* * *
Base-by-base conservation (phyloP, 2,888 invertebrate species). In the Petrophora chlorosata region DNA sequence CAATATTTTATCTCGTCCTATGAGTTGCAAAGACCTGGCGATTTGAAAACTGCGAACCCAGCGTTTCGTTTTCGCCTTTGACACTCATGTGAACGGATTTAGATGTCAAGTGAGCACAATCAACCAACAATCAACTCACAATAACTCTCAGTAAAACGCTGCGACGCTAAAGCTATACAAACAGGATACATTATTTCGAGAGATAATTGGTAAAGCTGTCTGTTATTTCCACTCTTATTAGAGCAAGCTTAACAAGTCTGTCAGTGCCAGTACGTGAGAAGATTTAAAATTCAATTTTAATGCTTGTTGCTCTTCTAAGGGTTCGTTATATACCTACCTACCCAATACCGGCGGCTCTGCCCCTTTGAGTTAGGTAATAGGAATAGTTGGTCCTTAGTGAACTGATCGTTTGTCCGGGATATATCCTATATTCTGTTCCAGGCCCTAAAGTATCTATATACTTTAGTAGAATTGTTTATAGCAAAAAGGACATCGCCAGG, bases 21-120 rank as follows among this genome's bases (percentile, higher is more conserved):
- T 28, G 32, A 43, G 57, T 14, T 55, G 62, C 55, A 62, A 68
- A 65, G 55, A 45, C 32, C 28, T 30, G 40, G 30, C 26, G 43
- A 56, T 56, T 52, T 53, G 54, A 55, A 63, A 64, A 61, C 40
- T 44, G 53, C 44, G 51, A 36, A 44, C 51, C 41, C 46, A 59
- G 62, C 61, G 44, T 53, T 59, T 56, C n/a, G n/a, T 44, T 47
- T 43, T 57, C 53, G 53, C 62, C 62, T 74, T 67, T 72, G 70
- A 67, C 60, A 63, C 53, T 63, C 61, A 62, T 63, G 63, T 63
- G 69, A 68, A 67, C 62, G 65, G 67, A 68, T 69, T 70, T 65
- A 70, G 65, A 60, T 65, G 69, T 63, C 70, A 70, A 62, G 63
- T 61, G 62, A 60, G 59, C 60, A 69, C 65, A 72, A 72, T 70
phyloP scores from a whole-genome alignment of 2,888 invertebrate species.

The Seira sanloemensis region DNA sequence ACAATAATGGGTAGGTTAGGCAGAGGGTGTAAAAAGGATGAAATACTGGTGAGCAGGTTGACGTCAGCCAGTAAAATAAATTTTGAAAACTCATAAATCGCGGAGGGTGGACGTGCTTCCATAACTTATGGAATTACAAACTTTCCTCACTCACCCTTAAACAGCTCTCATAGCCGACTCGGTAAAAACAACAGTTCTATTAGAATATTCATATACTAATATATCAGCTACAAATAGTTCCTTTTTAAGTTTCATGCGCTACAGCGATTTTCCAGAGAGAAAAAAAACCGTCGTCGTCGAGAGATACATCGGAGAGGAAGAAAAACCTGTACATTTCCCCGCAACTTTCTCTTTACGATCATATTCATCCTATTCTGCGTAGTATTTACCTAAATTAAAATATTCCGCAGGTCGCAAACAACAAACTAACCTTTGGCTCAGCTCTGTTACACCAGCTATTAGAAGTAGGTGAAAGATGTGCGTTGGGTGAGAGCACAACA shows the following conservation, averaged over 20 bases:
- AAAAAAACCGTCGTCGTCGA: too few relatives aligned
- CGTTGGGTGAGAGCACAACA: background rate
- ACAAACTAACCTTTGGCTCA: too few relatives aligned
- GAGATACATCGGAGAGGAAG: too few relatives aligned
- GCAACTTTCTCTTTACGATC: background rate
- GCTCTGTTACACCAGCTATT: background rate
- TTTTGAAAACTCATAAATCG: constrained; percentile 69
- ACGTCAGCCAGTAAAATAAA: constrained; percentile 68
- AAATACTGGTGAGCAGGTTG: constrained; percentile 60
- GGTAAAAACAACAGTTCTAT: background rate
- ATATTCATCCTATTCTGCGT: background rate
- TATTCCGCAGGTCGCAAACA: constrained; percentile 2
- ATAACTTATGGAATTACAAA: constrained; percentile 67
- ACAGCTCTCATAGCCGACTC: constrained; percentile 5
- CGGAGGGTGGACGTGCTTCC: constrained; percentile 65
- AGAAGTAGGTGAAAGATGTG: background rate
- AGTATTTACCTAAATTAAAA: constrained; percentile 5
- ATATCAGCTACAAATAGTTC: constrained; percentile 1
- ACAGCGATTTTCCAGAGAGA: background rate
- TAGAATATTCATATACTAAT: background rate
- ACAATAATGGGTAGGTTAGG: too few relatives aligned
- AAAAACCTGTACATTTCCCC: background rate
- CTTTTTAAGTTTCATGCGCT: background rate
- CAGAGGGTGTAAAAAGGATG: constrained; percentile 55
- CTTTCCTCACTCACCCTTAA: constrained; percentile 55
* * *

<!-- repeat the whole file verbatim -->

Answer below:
Base-by-base conservation (phyloP, 2,888 invertebrate species). In the Petrophora chlorosata region DNA sequence CAATATTTTATCTCGTCCTATGAGTTGCAAAGACCTGGCGATTTGAAAACTGCGAACCCAGCGTTTCGTTTTCGCCTTTGACACTCATGTGAACGGATTTAGATGTCAAGTGAGCACAATCAACCAACAATCAACTCACAATAACTCTCAGTAAAACGCTGCGACGCTAAAGCTATACAAACAGGATACATTATTTCGAGAGATAATTGGTAAAGCTGTCTGTTATTTCCACTCTTATTAGAGCAAGCTTAACAAGTCTGTCAGTGCCAGTACGTGAGAAGATTTAAAATTCAATTTTAATGCTTGTTGCTCTTCTAAGGGTTCGTTATATACCTACCTACCCAATACCGGCGGCTCTGCCCCTTTGAGTTAGGTAATAGGAATAGTTGGTCCTTAGTGAACTGATCGTTTGTCCGGGATATATCCTATATTCTGTTCCAGGCCCTAAAGTATCTATATACTTTAGTAGAATTGTTTATAGCAAAAAGGACATCGCCAGG, bases 21-120 rank as follows among this genome's bases (percentile, higher is more conserved):
- T 28, G 32, A 43, G 57, T 14, T 55, G 62, C 55, A 62, A 68
- A 65, G 55, A 45, C 32, C 28, T 30, G 40, G 30, C 26, G 43
- A 56, T 56, T 52, T 53, G 54, A 55, A 63, A 64, A 61, C 40
- T 44, G 53, C 44, G 51, A 36, A 44, C 51, C 41, C 46, A 59
- G 62, C 61, G 44, T 53, T 59, T 56, C n/a, G n/a, T 44, T 47
- T 43, T 57, C 53, G 53, C 62, C 62, T 74, T 67, T 72, G 70
- A 67, C 60, A 63, C 53, T 63, C 61, A 62, T 63, G 63, T 63
- G 69, A 68, A 67, C 62, G 65, G 67, A 68, T 69, T 70, T 65
- A 70, G 65, A 60, T 65, G 69, T 63, C 70, A 70, A 62, G 63
- T 61, G 62, A 60, G 59, C 60, A 69, C 65, A 72, A 72, T 70
phyloP scores from a whole-genome alignment of 2,888 invertebrate species.

The Seira sanloemensis region DNA sequence ACAATAATGGGTAGGTTAGGCAGAGGGTGTAAAAAGGATGAAATACTGGTGAGCAGGTTGACGTCAGCCAGTAAAATAAATTTTGAAAACTCATAAATCGCGGAGGGTGGACGTGCTTCCATAACTTATGGAATTACAAACTTTCCTCACTCACCCTTAAACAGCTCTCATAGCCGACTCGGTAAAAACAACAGTTCTATTAGAATATTCATATACTAATATATCAGCTACAAATAGTTCCTTTTTAAGTTTCATGCGCTACAGCGATTTTCCAGAGAGAAAAAAAACCGTCGTCGTCGAGAGATACATCGGAGAGGAAGAAAAACCTGTACATTTCCCCGCAACTTTCTCTTTACGATCATATTCATCCTATTCTGCGTAGTATTTACCTAAATTAAAATATTCCGCAGGTCGCAAACAACAAACTAACCTTTGGCTCAGCTCTGTTACACCAGCTATTAGAAGTAGGTGAAAGATGTGCGTTGGGTGAGAGCACAACA shows the following conservation, averaged over 20 bases:
- AAAAAAACCGTCGTCGTCGA: too few relatives aligned
- CGTTGGGTGAGAGCACAACA: background rate
- ACAAACTAACCTTTGGCTCA: too few relatives aligned
- GAGATACATCGGAGAGGAAG: too few relatives aligned
- GCAACTTTCTCTTTACGATC: background rate
- GCTCTGTTACACCAGCTATT: background rate
- TTTTGAAAACTCATAAATCG: constrained; percentile 69
- ACGTCAGCCAGTAAAATAAA: constrained; percentile 68
- AAATACTGGTGAGCAGGTTG: constrained; percentile 60
- GGTAAAAACAACAGTTCTAT: background rate
- ATATTCATCCTATTCTGCGT: background rate
- TATTCCGCAGGTCGCAAACA: constrained; percentile 2
- ATAACTTATGGAATTACAAA: constrained; percentile 67
- ACAGCTCTCATAGCCGACTC: constrained; percentile 5
- CGGAGGGTGGACGTGCTTCC: constrained; percentile 65
- AGAAGTAGGTGAAAGATGTG: background rate
- AGTATTTACCTAAATTAAAA: constrained; percentile 5
- ATATCAGCTACAAATAGTTC: constrained; percentile 1
- ACAGCGATTTTCCAGAGAGA: background rate
- TAGAATATTCATATACTAAT: background rate
- ACAATAATGGGTAGGTTAGG: too few relatives aligned
- AAAAACCTGTACATTTCCCC: background rate
- CTTTTTAAGTTTCATGCGCT: background rate
- CAGAGGGTGTAAAAAGGATG: constrained; percentile 55
- CTTTCCTCACTCACCCTTAA: constrained; percentile 55